“I live in the flower capital of Kokonoe, but I will hide in Mie.” (Ono Komachi)
Ono Komachi, like the aforementioned Ariwara Narihira, is one of the six immortal poets, and is one of the poets widely known throughout the ages. However, its origins are mysterious, which is why it has given rise to so-called ``Komachi legends'' in various parts of Japan.
One of them is the song of death. Mie, the place of ``Kakuru'' or death, is said to be ``Mie no Sato'', which is the area around present-day Omiya-cho, Kyotango City. However, according to Kamo no Chomei's ``Mumyosho,'' there is an episode in which Ariwara Narihira met Komachi's Dokuro at a place called ``Yaso Islands in Mutsu Province.'' I would like to introduce an excerpt...
On the night when I arrived in the country of Mutsu and took shelter in Yasoshima Island, I heard a voice in the field chanting a poem. In those words,
“Every time the autumn wind blows, my eyes hurt, they hurt”
There was only one dead person's head. The next morning, when I saw the sunfish, a single pampas grass sticked out from the eye hole of the skull. If you hear the sound of pampas grass waving in the wind, you will remember it suspiciously and ask the people around you about it. One person said, ``Ono no Komachi went down to this country and died in this place. This is the head of Sunahachi.''
If Narihira remembered this with such sadness, he would choke back tears and write the following haiku.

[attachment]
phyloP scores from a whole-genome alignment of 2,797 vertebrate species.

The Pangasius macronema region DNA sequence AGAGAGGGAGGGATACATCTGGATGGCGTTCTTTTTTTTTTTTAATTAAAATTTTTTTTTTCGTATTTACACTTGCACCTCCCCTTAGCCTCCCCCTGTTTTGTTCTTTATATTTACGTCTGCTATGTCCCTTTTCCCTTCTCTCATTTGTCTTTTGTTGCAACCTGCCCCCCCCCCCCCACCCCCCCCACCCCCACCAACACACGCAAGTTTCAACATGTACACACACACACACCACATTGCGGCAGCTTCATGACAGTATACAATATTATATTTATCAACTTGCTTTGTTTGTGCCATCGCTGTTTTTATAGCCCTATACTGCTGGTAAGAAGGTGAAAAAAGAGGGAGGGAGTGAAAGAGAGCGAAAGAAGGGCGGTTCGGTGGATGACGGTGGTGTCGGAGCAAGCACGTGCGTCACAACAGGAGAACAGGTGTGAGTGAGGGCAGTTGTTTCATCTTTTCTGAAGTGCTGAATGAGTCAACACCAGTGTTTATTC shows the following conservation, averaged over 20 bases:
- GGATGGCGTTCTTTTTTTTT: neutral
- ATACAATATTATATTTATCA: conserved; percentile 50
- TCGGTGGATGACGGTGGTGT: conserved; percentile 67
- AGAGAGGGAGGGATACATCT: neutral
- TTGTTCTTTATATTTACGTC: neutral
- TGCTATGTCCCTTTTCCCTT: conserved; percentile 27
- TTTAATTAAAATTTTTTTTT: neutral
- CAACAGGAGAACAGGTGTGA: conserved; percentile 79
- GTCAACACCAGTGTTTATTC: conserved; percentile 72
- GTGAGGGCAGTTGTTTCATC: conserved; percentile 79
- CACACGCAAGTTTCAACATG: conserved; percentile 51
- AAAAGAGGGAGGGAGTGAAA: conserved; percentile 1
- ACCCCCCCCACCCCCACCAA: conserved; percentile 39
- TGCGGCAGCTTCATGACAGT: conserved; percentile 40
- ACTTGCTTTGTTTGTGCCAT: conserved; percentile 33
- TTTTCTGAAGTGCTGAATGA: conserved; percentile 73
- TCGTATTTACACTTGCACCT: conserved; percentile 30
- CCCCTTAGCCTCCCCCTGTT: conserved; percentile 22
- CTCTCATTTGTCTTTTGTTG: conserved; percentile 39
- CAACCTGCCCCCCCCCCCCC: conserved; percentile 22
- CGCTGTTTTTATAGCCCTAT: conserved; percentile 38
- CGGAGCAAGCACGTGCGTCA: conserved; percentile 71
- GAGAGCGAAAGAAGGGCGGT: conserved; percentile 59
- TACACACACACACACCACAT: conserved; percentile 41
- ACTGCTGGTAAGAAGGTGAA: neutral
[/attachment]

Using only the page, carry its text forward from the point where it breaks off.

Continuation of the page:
``Ono and the Japanese pampas grass grow in the field'' (I wouldn't call this the Ono Komachi Skull, there's just Japanese pampas grass growing in the field)
Legend has it that Ono Komachi was a ``beautiful woman'', and her dejected appearance, as represented by the Noh song ``Nana Komachi,'' was widely depicted, but in this episode, she died, turned into a skull, and her eyes disappeared. It depicts a very frightening picture of Japanese pampas grass growing out of the area where it used to be. Narihira pretended not to notice this, probably out of respect for his friend, who also passed through the world singing.
(Written by Uchida Engaku, a poet)
Learn the basics of waka poetry and try reciting it!
We are holding a "Utajuku" with the goal of learning from representative classical works and being able to compose traditional "Waka" on an individual basis!